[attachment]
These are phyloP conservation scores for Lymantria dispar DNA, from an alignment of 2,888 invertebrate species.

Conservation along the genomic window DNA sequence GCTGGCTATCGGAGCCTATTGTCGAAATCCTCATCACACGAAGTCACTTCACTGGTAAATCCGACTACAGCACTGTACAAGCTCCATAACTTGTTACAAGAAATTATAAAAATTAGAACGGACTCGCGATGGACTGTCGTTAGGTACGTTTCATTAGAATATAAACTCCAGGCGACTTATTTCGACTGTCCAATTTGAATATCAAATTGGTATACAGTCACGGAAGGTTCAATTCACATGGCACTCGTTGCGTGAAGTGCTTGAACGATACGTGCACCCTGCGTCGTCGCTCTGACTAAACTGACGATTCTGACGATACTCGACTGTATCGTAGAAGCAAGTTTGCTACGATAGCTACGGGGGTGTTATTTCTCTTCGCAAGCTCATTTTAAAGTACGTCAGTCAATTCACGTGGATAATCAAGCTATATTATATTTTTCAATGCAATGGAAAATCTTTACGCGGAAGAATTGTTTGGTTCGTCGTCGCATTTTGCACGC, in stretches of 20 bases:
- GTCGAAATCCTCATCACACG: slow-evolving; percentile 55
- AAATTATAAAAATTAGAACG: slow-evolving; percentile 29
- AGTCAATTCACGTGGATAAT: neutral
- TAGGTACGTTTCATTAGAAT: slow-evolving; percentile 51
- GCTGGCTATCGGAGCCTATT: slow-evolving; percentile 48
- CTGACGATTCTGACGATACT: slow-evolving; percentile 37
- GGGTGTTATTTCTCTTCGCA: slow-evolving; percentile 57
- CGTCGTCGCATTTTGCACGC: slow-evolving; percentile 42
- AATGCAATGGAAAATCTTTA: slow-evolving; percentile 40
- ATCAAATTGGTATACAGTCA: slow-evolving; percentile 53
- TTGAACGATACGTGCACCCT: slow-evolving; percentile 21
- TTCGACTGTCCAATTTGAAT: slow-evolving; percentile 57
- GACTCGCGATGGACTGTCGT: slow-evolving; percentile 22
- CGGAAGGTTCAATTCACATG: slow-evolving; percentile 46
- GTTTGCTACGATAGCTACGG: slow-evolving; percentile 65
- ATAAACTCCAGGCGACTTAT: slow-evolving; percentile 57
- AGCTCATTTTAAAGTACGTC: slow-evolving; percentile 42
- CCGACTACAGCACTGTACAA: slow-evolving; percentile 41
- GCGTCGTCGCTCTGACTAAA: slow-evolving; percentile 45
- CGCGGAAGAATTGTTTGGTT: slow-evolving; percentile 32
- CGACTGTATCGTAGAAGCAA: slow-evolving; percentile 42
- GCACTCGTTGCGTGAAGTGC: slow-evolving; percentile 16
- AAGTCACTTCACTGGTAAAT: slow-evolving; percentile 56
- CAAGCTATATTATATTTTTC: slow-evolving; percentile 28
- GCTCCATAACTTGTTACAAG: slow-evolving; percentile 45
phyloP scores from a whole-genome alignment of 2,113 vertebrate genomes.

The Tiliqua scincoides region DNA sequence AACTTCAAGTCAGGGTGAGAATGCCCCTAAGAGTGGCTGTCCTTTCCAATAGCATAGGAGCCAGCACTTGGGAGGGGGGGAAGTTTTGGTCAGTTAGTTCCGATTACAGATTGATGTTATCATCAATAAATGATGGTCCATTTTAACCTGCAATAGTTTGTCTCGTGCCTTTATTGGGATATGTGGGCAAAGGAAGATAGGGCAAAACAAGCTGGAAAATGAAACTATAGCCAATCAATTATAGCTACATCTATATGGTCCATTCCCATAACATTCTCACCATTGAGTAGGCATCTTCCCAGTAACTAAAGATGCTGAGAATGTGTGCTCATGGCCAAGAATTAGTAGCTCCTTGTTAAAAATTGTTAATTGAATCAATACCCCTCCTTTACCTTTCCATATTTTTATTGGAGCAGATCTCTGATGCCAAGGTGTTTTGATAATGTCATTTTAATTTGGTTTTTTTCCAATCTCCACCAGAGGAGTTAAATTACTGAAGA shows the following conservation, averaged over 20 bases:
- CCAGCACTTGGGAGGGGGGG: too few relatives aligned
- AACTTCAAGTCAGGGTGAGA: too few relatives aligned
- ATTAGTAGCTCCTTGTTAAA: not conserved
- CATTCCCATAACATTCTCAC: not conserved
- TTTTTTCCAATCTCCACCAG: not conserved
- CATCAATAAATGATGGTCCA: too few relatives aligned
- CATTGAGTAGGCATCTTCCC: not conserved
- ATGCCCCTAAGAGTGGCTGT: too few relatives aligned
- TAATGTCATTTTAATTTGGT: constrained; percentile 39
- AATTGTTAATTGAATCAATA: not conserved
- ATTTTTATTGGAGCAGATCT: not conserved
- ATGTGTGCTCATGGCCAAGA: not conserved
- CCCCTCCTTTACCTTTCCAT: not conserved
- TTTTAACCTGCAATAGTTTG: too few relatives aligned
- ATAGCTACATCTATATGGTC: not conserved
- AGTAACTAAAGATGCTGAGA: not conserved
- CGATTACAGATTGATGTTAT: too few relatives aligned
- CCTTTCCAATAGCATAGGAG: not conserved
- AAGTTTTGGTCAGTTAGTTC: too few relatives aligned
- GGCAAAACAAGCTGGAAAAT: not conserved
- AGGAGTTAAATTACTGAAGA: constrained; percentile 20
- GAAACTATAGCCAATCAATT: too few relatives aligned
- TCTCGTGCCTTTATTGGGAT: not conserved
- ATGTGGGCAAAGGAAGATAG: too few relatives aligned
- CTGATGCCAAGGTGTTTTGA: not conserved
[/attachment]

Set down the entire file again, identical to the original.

These are phyloP conservation scores for Lymantria dispar DNA, from an alignment of 2,888 invertebrate species.

Conservation along the genomic window DNA sequence GCTGGCTATCGGAGCCTATTGTCGAAATCCTCATCACACGAAGTCACTTCACTGGTAAATCCGACTACAGCACTGTACAAGCTCCATAACTTGTTACAAGAAATTATAAAAATTAGAACGGACTCGCGATGGACTGTCGTTAGGTACGTTTCATTAGAATATAAACTCCAGGCGACTTATTTCGACTGTCCAATTTGAATATCAAATTGGTATACAGTCACGGAAGGTTCAATTCACATGGCACTCGTTGCGTGAAGTGCTTGAACGATACGTGCACCCTGCGTCGTCGCTCTGACTAAACTGACGATTCTGACGATACTCGACTGTATCGTAGAAGCAAGTTTGCTACGATAGCTACGGGGGTGTTATTTCTCTTCGCAAGCTCATTTTAAAGTACGTCAGTCAATTCACGTGGATAATCAAGCTATATTATATTTTTCAATGCAATGGAAAATCTTTACGCGGAAGAATTGTTTGGTTCGTCGTCGCATTTTGCACGC, in stretches of 20 bases:
- GTCGAAATCCTCATCACACG: slow-evolving; percentile 55
- AAATTATAAAAATTAGAACG: slow-evolving; percentile 29
- AGTCAATTCACGTGGATAAT: neutral
- TAGGTACGTTTCATTAGAAT: slow-evolving; percentile 51
- GCTGGCTATCGGAGCCTATT: slow-evolving; percentile 48
- CTGACGATTCTGACGATACT: slow-evolving; percentile 37
- GGGTGTTATTTCTCTTCGCA: slow-evolving; percentile 57
- CGTCGTCGCATTTTGCACGC: slow-evolving; percentile 42
- AATGCAATGGAAAATCTTTA: slow-evolving; percentile 40
- ATCAAATTGGTATACAGTCA: slow-evolving; percentile 53
- TTGAACGATACGTGCACCCT: slow-evolving; percentile 21
- TTCGACTGTCCAATTTGAAT: slow-evolving; percentile 57
- GACTCGCGATGGACTGTCGT: slow-evolving; percentile 22
- CGGAAGGTTCAATTCACATG: slow-evolving; percentile 46
- GTTTGCTACGATAGCTACGG: slow-evolving; percentile 65
- ATAAACTCCAGGCGACTTAT: slow-evolving; percentile 57
- AGCTCATTTTAAAGTACGTC: slow-evolving; percentile 42
- CCGACTACAGCACTGTACAA: slow-evolving; percentile 41
- GCGTCGTCGCTCTGACTAAA: slow-evolving; percentile 45
- CGCGGAAGAATTGTTTGGTT: slow-evolving; percentile 32
- CGACTGTATCGTAGAAGCAA: slow-evolving; percentile 42
- GCACTCGTTGCGTGAAGTGC: slow-evolving; percentile 16
- AAGTCACTTCACTGGTAAAT: slow-evolving; percentile 56
- CAAGCTATATTATATTTTTC: slow-evolving; percentile 28
- GCTCCATAACTTGTTACAAG: slow-evolving; percentile 45
phyloP scores from a whole-genome alignment of 2,113 vertebrate genomes.

The Tiliqua scincoides region DNA sequence AACTTCAAGTCAGGGTGAGAATGCCCCTAAGAGTGGCTGTCCTTTCCAATAGCATAGGAGCCAGCACTTGGGAGGGGGGGAAGTTTTGGTCAGTTAGTTCCGATTACAGATTGATGTTATCATCAATAAATGATGGTCCATTTTAACCTGCAATAGTTTGTCTCGTGCCTTTATTGGGATATGTGGGCAAAGGAAGATAGGGCAAAACAAGCTGGAAAATGAAACTATAGCCAATCAATTATAGCTACATCTATATGGTCCATTCCCATAACATTCTCACCATTGAGTAGGCATCTTCCCAGTAACTAAAGATGCTGAGAATGTGTGCTCATGGCCAAGAATTAGTAGCTCCTTGTTAAAAATTGTTAATTGAATCAATACCCCTCCTTTACCTTTCCATATTTTTATTGGAGCAGATCTCTGATGCCAAGGTGTTTTGATAATGTCATTTTAATTTGGTTTTTTTCCAATCTCCACCAGAGGAGTTAAATTACTGAAGA shows the following conservation, averaged over 20 bases:
- CCAGCACTTGGGAGGGGGGG: too few relatives aligned
- AACTTCAAGTCAGGGTGAGA: too few relatives aligned
- ATTAGTAGCTCCTTGTTAAA: not conserved
- CATTCCCATAACATTCTCAC: not conserved
- TTTTTTCCAATCTCCACCAG: not conserved
- CATCAATAAATGATGGTCCA: too few relatives aligned
- CATTGAGTAGGCATCTTCCC: not conserved
- ATGCCCCTAAGAGTGGCTGT: too few relatives aligned
- TAATGTCATTTTAATTTGGT: constrained; percentile 39
- AATTGTTAATTGAATCAATA: not conserved
- ATTTTTATTGGAGCAGATCT: not conserved
- ATGTGTGCTCATGGCCAAGA: not conserved
- CCCCTCCTTTACCTTTCCAT: not conserved
- TTTTAACCTGCAATAGTTTG: too few relatives aligned
- ATAGCTACATCTATATGGTC: not conserved
- AGTAACTAAAGATGCTGAGA: not conserved
- CGATTACAGATTGATGTTAT: too few relatives aligned
- CCTTTCCAATAGCATAGGAG: not conserved
- AAGTTTTGGTCAGTTAGTTC: too few relatives aligned
- GGCAAAACAAGCTGGAAAAT: not conserved
- AGGAGTTAAATTACTGAAGA: constrained; percentile 20
- GAAACTATAGCCAATCAATT: too few relatives aligned
- TCTCGTGCCTTTATTGGGAT: not conserved
- ATGTGGGCAAAGGAAGATAG: too few relatives aligned
- CTGATGCCAAGGTGTTTTGA: not conserved